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I still remember my first law school class. I participated and was even acknowledged by the professor. I distinctly remember raising my hand in the middle of class and trying to explain a certain aspect of the discussed topic. Only my experience was not as an enrolled student but rather as the son of an enrolled student. I was seven and my mother was attending classes at the Oklahoma City School of Law and allowed me to come with her. Financial turbulence led to my attendance that day as we could not afford daycare at the time. It began the first of many times I would attend law related events with my mother and with it inspire me to apply to law school after college. My appreciation for the study of law would carry into my adult life, leading to my formal request for admission to Ohio Northern University to enroll in the Claude W. Pettit College of Law.
My desire to attend law school began with my role model. My mother became my role model for more than the typical reasons. She balanced raising three kids on her own while earning her JD. She would go on to earn her LLM in business and taxation at Capital Law School after graduation. It took growing up and experiencing the down side of life to realize what my mother gave up to raise me right. The sacrifices she made would leave a lasting impact in helping me develop my values and define what it means to be strong in the face of adversity. My life has been filled with experiences and moments that have shaped who I am and what I value, but not without a price. During my junior and senior years, my mother was hospitalized for diabetes and severe liver disease. Seeing my role model, my motivation, my mother in that critical state convinced me to not let life slip by me, but to grow as a student, a son and a person. It was these difficult times from which I would emerge stronger than ever. Through this adversity, my desire to change the course of my life began when I saw how much potential my mother had to succeed in the field of law, only to be taken from her in a battle she was losing. This prompted me to assume personal responsibility and seek a more mature, academic based lifestyle. I now understand the rigor of law schools and have chosen a course in life that helps exemplify my personal qualities so that I may utilize them as a successful law student seeking to make a substantial impact in society.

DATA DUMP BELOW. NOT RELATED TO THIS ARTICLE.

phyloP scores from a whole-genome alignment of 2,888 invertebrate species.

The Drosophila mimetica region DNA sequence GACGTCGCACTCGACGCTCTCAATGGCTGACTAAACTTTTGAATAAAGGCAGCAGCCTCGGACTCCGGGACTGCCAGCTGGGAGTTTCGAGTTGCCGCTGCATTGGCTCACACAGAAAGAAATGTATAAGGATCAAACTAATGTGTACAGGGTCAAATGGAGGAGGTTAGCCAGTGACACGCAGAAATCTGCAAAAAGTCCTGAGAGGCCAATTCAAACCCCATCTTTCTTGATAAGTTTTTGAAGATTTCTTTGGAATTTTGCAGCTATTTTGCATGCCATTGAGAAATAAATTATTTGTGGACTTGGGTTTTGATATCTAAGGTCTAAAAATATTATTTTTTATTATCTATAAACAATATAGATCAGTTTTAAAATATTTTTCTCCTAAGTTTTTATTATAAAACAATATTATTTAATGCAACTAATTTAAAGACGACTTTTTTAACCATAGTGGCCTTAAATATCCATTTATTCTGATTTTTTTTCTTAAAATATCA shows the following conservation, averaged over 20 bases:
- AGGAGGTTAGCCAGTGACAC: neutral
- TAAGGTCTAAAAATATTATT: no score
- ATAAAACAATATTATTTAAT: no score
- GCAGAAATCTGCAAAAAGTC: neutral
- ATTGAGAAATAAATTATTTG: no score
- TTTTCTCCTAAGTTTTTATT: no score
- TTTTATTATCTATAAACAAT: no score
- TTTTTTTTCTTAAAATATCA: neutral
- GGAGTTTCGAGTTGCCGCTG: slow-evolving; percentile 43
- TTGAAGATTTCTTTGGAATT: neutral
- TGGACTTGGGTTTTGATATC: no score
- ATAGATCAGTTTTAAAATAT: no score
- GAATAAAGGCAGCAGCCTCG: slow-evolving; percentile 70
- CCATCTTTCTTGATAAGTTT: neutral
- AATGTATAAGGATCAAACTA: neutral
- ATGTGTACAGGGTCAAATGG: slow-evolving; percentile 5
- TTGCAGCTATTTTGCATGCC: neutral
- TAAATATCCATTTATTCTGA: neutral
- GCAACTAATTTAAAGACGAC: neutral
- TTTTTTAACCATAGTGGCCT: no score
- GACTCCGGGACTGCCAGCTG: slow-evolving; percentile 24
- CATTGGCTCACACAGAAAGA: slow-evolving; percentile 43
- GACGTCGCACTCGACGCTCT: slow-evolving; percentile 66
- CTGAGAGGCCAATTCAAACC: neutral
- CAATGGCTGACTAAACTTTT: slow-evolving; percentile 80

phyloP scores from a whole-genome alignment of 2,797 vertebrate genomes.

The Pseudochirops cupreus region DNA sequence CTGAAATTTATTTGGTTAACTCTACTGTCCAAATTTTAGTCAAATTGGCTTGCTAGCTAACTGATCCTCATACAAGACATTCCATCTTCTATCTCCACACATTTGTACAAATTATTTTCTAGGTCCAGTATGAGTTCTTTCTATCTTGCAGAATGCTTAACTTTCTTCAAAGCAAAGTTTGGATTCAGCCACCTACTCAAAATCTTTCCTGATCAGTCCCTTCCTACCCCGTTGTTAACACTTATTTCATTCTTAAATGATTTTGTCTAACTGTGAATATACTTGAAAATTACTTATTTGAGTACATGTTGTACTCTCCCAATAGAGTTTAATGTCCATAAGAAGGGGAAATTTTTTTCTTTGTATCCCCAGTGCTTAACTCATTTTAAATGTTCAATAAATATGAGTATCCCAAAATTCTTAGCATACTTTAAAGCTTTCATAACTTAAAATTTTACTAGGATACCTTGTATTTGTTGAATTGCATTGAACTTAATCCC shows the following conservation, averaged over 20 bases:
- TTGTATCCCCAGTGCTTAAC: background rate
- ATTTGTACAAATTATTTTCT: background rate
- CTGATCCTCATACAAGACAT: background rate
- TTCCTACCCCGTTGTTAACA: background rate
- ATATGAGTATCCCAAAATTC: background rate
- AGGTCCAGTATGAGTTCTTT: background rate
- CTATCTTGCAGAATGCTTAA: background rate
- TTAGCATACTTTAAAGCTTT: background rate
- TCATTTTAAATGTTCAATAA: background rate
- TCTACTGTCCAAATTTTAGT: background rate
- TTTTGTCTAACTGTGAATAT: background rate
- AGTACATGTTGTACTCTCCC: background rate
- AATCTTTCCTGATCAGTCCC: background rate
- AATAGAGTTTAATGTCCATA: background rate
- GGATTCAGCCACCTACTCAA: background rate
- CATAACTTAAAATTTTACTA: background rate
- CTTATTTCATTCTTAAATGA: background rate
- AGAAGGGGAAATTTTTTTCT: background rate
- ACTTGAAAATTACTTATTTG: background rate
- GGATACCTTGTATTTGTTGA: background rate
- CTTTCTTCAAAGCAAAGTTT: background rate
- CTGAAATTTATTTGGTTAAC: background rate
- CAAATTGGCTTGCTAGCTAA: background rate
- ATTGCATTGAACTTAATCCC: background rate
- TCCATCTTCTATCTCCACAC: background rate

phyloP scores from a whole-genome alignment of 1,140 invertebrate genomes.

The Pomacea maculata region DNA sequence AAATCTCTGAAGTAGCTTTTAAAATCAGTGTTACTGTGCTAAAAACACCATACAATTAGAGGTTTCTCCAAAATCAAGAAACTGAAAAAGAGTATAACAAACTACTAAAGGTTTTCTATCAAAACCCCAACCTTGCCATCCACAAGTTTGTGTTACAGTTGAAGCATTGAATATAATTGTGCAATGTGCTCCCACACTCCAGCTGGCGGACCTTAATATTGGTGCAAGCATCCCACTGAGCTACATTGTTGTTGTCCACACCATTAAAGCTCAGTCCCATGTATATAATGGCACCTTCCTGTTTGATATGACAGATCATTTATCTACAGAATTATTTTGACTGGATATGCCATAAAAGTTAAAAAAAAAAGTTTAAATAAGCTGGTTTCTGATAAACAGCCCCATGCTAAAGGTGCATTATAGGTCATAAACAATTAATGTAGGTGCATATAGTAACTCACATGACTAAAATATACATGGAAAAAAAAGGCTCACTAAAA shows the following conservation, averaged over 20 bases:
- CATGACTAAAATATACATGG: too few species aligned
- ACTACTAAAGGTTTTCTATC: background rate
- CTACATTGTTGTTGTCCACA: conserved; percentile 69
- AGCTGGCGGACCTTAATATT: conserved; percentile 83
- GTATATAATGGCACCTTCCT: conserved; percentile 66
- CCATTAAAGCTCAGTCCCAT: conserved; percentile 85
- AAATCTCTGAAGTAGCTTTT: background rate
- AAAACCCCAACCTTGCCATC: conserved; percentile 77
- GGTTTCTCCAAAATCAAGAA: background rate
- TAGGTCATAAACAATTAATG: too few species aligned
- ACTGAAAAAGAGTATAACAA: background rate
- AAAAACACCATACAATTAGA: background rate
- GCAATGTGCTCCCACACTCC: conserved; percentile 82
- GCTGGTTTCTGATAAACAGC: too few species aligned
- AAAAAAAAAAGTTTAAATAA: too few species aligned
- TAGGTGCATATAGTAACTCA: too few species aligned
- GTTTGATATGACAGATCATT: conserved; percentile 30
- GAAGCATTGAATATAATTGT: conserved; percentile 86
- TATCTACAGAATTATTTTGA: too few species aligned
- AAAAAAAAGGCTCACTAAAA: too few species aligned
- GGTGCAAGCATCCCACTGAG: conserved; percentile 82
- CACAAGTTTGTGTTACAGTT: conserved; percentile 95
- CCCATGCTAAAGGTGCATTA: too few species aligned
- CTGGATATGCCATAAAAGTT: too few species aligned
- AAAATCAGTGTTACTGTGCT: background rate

I now seek out leadership roles where I can best implement my problem solving skills. During my leadership experience at the Princeton Review, our team faced a major organizational problem. We were responsible for covering one of the largest universities in the country to actively attract students to the company. In order to increase efficiency and expand our efforts in marketing, I personally took it upon myself to research and organize a comprehensive list that detailed prep-test programs and their connections with student organizations and subject-specific buildings on campus, which I sent to my supervisor. I viewed my actions as a calling to improve my workplace and the people around me. I view my interest in law in the same frame of mind, as a calling to benefit the legal workplace and the people within the community.
After I had briefly toured the beautiful campus while visiting a friend of mine, I knew ONU would be my top choice for me. Beyond your impressive alumni, the programs offered within the school are desirable opportunities. I have a vested interest in joining ONU’s Law Review, Moot Court and the Pro Bono and Public Interest programs because they are relevant to my goals as a juris doctor prospect. I also wish to give back to society and this goal The Pro Bono and Public Interest Programs are two programs I am heavily interested in. I have a newfound interest to better my community, in return for my community giving so much to me.
I believe the duration of my college experience, though seemingly lackadaisical on paper, was in fact a turning point in my life that I embrace and plan to implement in my career. What seems like a day and night transition, I see as an unequivocal sense of maturation and newfound motivation that I am certain will benefit me both as a student at your law school and as an attorney here in the great state of Ohio. From the clinical programs in criminal law and government to the more than impressive staff and alumni, I see myself not only succeeding but also making a difference in Ada and where my future in practicing law takes me next.